The community at Cobargo continues the push to have a permanent museum in a prominent building in the town to honour the district’s history.
Cobargo District Museum president Ken Redman said the former RSL building or any other prominent building to house donated artefacts would be key to get the museum up and running. Grant funding was often dependent on having a physical location.
In the meantime, the museum committee has set up a window display in his newsagency on the main street and there will also be a display of photos at this weekend’s Cobargo Show.
“At this stage we are just recording who’s got what items and photos,” Mr Redman said. “My dad was raised in Cobargo and the family was sleeper cutters before the war, so I’ve found the district’s history pretty interesting and pretty diverse.”
The committee was also taking donations and always wanted new members and also to hear from people who had items to donate.
There is a similar push in Tilba where the community has started lobbying the Eurobodalla Shire Council not to sell the old fire station as a commercial building, but instead to donate it for the use as a museum.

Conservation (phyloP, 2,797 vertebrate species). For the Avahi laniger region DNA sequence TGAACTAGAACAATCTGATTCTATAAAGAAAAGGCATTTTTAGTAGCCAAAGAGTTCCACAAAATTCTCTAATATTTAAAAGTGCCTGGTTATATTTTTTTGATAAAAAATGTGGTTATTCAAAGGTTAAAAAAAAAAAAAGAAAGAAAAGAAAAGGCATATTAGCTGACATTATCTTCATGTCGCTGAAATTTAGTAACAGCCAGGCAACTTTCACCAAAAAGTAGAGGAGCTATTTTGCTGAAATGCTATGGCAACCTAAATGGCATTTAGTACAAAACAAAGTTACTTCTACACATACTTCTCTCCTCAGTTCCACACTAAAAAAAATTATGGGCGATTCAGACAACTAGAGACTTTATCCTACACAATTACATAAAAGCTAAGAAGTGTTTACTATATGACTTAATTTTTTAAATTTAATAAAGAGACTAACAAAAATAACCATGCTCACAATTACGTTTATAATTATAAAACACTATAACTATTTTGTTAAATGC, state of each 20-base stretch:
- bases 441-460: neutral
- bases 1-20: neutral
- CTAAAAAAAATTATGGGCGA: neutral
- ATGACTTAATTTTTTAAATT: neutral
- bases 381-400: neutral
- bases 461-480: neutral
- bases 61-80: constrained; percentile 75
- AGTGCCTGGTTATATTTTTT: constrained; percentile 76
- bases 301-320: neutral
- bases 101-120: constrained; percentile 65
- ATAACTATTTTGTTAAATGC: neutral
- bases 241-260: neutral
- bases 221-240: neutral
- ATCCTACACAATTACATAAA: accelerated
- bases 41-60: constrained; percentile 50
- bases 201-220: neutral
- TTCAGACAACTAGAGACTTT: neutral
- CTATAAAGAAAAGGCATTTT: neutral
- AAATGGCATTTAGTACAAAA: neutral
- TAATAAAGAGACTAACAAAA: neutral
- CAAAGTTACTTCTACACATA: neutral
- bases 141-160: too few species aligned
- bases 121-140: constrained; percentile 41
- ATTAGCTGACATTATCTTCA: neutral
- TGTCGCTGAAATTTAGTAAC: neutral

In Cobargo, Mr Redman was pleased when a member of the Moruya museum dropped off a whole bunch of ribbons from previous shows at Cobargo, including one from 1946 when it was “Victory Show”.
He said once people knew there was a physical location where items could protected and displayed, they would be more likely to donate family heirlooms.
Museum members Vicky Hoyer and Pat Reed rattled off several items they were looking forward to acquiring including the town’s old telephone exchange, a cot from the CWA and gold scales from the bank.
Pat’s father Bluey Welsh was the town butcher and so she had items from his old shop as well as various papers he collected.
Anyone with items or dollars to donate should contact Vicky on 0422 377 278.
Keep an eye on the newsagency display as there was the idea of changing it regularly, for example to have sporting items on display for the start of football season.
“We are only a fledgling group but we are working hard and love to hear from people interested in getting involved or with items to donate,” Mr Redman said. “What people tend to forget is that history is not only what happened 120 years ago, it’s what is happening right now and yesterday.”
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